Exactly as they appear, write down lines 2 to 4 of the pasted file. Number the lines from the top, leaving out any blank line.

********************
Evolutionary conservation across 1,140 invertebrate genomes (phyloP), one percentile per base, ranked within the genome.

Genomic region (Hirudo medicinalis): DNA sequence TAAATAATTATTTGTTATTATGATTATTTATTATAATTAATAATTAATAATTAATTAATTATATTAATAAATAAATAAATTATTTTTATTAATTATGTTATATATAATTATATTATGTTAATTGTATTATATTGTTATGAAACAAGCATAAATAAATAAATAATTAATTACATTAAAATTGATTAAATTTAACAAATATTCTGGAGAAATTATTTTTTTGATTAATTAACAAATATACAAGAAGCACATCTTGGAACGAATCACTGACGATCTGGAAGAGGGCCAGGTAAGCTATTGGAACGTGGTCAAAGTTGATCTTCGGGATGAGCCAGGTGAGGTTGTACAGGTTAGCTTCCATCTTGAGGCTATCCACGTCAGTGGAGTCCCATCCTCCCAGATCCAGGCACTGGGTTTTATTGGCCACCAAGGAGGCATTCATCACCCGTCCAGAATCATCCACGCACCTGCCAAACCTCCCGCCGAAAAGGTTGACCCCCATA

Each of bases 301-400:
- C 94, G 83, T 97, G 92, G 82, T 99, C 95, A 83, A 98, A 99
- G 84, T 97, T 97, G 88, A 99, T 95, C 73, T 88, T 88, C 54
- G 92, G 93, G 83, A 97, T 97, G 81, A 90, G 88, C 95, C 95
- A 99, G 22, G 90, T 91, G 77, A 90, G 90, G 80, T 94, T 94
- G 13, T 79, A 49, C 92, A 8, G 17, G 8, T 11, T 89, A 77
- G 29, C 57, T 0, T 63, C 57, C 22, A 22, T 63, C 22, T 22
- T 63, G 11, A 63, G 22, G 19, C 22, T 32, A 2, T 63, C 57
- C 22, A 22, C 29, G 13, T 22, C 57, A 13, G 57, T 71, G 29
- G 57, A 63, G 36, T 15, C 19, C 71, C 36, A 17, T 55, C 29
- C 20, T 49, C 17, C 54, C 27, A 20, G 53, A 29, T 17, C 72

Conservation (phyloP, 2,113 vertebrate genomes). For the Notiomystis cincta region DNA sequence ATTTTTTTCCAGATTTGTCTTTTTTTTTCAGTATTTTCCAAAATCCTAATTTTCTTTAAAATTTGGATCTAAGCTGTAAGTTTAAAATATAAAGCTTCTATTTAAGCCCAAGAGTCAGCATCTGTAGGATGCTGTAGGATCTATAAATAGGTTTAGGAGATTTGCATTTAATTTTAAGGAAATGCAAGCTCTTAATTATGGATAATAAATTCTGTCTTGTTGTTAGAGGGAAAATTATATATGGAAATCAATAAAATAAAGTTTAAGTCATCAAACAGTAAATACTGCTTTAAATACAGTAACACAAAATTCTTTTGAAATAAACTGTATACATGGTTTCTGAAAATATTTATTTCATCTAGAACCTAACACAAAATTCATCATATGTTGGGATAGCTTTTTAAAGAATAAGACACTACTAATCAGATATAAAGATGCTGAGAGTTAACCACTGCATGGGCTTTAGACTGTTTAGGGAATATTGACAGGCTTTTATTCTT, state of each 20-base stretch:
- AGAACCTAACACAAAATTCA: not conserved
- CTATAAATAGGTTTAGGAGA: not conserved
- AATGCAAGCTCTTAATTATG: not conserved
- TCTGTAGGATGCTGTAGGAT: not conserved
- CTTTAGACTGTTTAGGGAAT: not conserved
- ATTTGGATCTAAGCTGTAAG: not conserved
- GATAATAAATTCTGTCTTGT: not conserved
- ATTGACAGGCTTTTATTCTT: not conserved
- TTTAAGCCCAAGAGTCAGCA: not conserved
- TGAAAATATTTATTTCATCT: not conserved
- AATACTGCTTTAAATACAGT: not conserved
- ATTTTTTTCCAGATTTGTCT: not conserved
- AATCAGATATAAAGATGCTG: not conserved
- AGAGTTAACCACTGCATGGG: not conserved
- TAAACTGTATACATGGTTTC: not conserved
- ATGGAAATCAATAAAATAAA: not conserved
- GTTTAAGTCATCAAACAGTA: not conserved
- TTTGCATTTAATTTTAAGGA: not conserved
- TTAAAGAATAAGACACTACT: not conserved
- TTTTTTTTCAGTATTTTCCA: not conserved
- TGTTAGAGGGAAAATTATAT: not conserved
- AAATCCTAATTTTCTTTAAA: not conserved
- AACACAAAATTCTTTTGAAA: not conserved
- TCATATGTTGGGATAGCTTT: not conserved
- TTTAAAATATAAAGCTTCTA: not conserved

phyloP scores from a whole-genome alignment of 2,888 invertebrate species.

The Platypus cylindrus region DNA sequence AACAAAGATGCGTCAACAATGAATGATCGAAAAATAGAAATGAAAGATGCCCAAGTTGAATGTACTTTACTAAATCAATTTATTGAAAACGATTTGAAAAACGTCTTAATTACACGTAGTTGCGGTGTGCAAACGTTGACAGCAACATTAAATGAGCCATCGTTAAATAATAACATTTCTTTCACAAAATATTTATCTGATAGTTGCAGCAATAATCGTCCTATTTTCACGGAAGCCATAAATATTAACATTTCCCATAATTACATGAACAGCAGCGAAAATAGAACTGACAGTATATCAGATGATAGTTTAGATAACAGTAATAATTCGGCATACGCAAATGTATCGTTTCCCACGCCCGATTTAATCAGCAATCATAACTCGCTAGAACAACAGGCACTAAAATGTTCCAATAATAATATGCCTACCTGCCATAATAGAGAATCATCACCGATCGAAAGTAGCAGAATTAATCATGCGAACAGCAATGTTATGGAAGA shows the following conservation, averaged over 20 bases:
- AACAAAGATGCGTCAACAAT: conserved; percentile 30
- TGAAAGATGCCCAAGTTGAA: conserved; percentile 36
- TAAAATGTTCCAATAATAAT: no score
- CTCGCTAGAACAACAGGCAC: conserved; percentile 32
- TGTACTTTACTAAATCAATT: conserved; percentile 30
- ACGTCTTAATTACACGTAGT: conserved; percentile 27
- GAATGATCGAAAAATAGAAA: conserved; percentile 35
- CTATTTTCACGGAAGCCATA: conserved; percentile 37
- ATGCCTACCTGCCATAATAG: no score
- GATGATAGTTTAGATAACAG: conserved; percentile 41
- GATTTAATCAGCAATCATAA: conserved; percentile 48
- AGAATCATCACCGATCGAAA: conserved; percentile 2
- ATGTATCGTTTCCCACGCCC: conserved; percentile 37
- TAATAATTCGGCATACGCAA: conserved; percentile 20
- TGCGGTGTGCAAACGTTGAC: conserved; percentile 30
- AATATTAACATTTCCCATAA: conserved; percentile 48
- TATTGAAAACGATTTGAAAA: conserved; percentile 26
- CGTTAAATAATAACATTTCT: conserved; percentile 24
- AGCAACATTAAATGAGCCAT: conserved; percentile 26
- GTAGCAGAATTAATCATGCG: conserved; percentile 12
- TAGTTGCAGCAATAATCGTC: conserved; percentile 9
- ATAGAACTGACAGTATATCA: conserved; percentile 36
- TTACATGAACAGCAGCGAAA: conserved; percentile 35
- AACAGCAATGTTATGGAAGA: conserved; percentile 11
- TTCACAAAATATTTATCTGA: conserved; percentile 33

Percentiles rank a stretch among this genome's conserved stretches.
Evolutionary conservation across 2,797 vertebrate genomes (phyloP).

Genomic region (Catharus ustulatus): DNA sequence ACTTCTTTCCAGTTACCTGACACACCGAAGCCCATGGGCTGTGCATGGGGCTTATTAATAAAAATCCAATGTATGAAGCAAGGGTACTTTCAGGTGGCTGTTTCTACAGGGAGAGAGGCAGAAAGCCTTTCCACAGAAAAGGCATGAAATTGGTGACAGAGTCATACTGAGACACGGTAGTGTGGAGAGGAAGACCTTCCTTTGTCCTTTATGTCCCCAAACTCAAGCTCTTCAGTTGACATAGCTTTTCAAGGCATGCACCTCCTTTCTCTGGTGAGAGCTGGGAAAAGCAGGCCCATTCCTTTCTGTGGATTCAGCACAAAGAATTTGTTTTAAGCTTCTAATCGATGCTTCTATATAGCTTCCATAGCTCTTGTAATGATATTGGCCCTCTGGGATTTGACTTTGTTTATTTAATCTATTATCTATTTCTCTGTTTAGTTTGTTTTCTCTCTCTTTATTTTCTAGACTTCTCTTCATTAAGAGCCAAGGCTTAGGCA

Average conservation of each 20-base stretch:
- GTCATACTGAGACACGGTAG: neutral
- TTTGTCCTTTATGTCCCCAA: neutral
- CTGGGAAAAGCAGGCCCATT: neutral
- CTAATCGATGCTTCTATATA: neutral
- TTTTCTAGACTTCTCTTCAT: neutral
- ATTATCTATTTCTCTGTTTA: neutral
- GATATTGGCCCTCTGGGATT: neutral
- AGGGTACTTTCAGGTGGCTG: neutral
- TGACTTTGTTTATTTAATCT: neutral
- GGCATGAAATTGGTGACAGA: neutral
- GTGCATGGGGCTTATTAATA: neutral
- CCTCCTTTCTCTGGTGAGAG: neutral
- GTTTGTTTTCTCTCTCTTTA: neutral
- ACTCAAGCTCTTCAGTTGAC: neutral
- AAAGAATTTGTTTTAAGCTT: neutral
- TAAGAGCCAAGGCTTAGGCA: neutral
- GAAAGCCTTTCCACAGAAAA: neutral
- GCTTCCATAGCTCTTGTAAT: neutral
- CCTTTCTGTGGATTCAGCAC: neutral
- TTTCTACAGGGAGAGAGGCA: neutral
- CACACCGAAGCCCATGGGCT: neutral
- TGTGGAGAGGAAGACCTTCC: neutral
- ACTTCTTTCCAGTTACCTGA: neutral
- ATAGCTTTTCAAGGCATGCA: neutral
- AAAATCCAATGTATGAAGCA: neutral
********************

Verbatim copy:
Genomic region (Hirudo medicinalis): DNA sequence TAAATAATTATTTGTTATTATGATTATTTATTATAATTAATAATTAATAATTAATTAATTATATTAATAAATAAATAAATTATTTTTATTAATTATGTTATATATAATTATATTATGTTAATTGTATTATATTGTTATGAAACAAGCATAAATAAATAAATAATTAATTACATTAAAATTGATTAAATTTAACAAATATTCTGGAGAAATTATTTTTTTGATTAATTAACAAATATACAAGAAGCACATCTTGGAACGAATCACTGACGATCTGGAAGAGGGCCAGGTAAGCTATTGGAACGTGGTCAAAGTTGATCTTCGGGATGAGCCAGGTGAGGTTGTACAGGTTAGCTTCCATCTTGAGGCTATCCACGTCAGTGGAGTCCCATCCTCCCAGATCCAGGCACTGGGTTTTATTGGCCACCAAGGAGGCATTCATCACCCGTCCAGAATCATCCACGCACCTGCCAAACCTCCCGCCGAAAAGGTTGACCCCCATA

Each of bases 301-400:
- C 94, G 83, T 97, G 92, G 82, T 99, C 95, A 83, A 98, A 99